Some nice ruby DSL that hid the
details of the .nsi installer file would be great. NSIS has roughly 6
million options and generally you want about four (what extra files to
include, what version/app name/branding, what shortcuts to create).

Ah yes, that is a great idea. I was pondering how to handle the grubby
details of NSIS.

Please keep us posted.

Will do.

DZ

alex


#4

Daniel Zepeda wrote:

Alex F. wrote:

  • the rakefile can detect which ruby is running it more portably (patch
    attached)

I read this through the Ruby Forum’s web interface, I don’t get the
emails, so I didn’t see the attached patch. Should I change my
preferences or something?

Strange, the reply has also disappeared completely from our own
archives:
http://rubyforge.org/pipermail/wxruby-users/2009-April/thread.html

Patch copied inline below.

By ‘not fully working’ do you mean you weren’t able to get a working
package on Windows? I verified it on my copy of Windows XP, so maybe
you are using a different kind of Windows?

It was on OS X. The methods app_ruby_executable and ruby_executable test
RUBY_PLATFORM for “i686-darwin9”, but for my standard ruby
(/usr/bin/ruby) the platform is “universal-darwin9” so the case
statement falls through and raises. That’s why I tried

def ruby_executable_name
Config::CONFIG[‘RUBY_INSTALL_NAME’] + Config::CONFIG[‘EXEEXT’]
end

def app_ruby_executable_name
Environment.app_name + Config::CONFIG[‘EXEEXT’]
end

But that’s not quite all that’s needed, because build/bin/ruby hasn’t
been copied.

Really all that does is rename the ruby executable to a name associated
with the packaged program. I’m not sure that it is really necessary.

It’s just a little bit of polish. It affects how the app is labelled in
the Dock (OSX) and in Alt-Tab, Task Manager (Windows), otherwise it
shows as ‘ruby’.

What I was thinking of was a ripped-off idea from rails, have a script
that generates the structure and scripts initially, going the
‘convention-over-configuration’ route as much as possible. The
pre-defined structure also makes it easier to get off-and-running on a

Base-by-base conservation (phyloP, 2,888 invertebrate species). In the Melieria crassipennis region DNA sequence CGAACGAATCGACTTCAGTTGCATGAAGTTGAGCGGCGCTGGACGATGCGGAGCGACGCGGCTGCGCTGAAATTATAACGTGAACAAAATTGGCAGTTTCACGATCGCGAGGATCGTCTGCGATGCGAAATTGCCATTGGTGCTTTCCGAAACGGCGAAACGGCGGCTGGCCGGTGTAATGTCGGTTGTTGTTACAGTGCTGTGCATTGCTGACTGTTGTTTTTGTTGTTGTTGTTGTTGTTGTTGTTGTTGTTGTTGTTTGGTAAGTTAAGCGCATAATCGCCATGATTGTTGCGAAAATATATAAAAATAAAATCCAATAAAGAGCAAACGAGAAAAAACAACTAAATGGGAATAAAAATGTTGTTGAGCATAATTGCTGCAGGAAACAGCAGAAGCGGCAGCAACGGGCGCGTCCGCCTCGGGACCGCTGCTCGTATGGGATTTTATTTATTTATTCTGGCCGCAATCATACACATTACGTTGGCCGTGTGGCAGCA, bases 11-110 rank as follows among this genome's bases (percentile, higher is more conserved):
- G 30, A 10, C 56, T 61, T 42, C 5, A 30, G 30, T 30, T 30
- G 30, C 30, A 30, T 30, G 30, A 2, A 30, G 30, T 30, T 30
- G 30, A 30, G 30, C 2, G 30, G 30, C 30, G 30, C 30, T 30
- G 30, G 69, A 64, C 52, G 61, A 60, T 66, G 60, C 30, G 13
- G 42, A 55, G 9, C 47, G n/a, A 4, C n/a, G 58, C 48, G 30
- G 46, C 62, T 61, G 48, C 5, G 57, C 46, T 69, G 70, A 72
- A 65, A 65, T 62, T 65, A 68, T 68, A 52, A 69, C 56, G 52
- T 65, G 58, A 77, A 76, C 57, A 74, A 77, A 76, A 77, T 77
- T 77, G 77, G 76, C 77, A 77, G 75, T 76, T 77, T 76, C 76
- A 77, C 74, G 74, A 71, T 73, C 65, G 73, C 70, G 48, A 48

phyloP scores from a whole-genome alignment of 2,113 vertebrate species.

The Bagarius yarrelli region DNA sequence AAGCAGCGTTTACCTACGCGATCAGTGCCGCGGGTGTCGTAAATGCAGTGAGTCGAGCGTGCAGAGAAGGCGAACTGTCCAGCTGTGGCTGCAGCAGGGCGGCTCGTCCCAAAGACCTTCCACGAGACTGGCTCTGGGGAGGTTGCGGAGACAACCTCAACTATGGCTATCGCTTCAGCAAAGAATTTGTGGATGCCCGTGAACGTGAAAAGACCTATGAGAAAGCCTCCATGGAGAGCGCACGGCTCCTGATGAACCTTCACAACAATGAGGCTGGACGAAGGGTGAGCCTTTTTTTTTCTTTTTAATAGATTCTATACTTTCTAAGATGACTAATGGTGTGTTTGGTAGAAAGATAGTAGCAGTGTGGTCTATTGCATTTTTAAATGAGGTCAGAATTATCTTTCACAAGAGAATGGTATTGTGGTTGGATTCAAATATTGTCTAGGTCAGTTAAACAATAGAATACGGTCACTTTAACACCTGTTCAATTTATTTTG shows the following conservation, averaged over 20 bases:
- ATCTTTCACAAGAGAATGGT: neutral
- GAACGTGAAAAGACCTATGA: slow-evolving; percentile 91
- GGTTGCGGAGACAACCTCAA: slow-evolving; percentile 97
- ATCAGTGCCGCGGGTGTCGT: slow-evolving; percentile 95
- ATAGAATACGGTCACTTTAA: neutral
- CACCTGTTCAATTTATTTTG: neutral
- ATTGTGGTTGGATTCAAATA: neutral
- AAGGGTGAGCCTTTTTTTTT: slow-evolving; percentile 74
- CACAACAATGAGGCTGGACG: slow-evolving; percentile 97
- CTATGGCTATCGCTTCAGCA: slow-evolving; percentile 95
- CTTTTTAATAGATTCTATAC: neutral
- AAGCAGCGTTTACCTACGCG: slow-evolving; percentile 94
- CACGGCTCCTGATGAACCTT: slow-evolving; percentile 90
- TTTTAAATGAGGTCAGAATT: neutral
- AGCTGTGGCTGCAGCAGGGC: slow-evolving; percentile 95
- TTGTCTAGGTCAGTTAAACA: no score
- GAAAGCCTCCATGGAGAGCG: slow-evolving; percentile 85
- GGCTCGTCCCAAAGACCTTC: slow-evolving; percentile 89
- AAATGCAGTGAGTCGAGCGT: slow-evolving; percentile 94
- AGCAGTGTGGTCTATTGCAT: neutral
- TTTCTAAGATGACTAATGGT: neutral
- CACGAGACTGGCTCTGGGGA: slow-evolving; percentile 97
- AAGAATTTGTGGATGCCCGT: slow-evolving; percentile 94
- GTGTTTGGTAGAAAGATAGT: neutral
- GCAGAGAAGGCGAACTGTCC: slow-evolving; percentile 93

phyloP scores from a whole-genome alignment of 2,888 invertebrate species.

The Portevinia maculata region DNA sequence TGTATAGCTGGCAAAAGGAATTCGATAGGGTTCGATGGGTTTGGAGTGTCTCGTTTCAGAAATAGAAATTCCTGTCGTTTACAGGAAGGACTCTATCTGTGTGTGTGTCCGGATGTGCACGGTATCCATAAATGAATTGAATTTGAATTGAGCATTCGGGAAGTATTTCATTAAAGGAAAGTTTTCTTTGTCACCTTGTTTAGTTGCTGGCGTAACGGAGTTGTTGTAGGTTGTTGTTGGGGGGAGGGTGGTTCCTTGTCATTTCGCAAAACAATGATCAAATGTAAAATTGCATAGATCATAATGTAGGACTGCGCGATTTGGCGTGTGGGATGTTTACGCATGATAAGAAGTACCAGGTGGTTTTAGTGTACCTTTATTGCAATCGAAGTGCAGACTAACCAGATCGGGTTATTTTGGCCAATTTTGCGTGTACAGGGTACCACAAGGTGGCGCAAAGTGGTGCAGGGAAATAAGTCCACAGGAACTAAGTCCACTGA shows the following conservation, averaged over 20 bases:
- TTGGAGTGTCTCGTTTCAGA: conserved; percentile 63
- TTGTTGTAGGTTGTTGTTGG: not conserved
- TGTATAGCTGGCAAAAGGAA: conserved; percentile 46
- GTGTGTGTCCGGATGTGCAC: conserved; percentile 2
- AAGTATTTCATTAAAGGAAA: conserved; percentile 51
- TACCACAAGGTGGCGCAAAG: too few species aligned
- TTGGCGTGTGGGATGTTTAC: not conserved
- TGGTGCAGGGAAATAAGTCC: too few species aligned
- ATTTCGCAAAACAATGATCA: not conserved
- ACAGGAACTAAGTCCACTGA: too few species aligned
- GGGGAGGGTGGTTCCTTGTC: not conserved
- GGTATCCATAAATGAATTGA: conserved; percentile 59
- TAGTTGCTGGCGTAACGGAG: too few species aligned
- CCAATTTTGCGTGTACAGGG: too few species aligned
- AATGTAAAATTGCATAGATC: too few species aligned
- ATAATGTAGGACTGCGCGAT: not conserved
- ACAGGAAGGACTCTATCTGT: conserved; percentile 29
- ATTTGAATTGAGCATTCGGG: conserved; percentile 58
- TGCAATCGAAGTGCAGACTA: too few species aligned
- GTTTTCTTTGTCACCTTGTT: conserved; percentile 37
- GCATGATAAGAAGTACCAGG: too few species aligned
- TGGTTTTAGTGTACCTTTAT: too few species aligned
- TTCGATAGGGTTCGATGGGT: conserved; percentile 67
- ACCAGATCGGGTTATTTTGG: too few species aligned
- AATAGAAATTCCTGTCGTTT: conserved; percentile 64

new project.

Yep, I’ve only tried rails once a while ago, but I liked the ‘scaffold’
feature.

best
alex

diff --git a/Rakefile b/Rakefile
index 7750810…4689030 100644
— a/Rakefile
+++ b/Rakefile
@@ -15,7 +15,9 @@ end
desc “Run Project”
task :run => Environment.base_class_path do
ENV[Environment.app_env_const] = ‘development’

  • executable = RUBY_PLATFORM =~ /darwin/ ? “/opt/local/bin/ruby” :
    “c:/ruby-1.8.7-p72/bin/ruby.exe”
  • executable = File.join( Config::CONFIG[‘bindir’],
  •                      Config::CONFIG['RUBY_INSTALL_NAME'] +
    
  •                      Config::CONFIG['EXEEXT'] )
    
    exec("#{executable} #{Environment.app_file}")
    end

@@ -40,4 +42,4 @@ def make_bases_relative
end
end

-task :default => :spec
\ No newline at end of file
+task :default => :spec


#5

Alex F. wrote:

Daniel Zepeda wrote:

Alex F. wrote:

Patch copied inline below.

Thanks!

By ‘not fully working’ do you mean you weren’t able to get a working
package on Windows? I verified it on my copy of Windows XP, so maybe
you are using a different kind of Windows?

It was on OS X. The methods app_ruby_executable and ruby_executable test
RUBY_PLATFORM for “i686-darwin9”, but for my standard ruby
(/usr/bin/ruby) the platform is “universal-darwin9” so the case
statement falls through and raises.

Ah, I get it now. I was wondering if specifying it so thoroughly would
cause a problem, and apparently it does. Probably just shortening the
test of ruby platform to /darwin/ would fix that, and shortening the
directory names and other things that depend on RUBY_PLATFORM.

That’s why I tried

def ruby_executable_name
Config::CONFIG[‘RUBY_INSTALL_NAME’] + Config::CONFIG[‘EXEEXT’]
end

def app_ruby_executable_name
Environment.app_name + Config::CONFIG[‘EXEEXT’]
end

But that’s not quite all that’s needed, because build/bin/ruby hasn’t
been copied.

Yeah, again, I think just cutting down the specification of
RUBY_PLATFORM should take care of it. It really shouldn’t matter, I’m
just checking if it’s mswin or OSX, I don’t think it should matter if it
is 386/686 etc.

Thanks for the patch.

DZ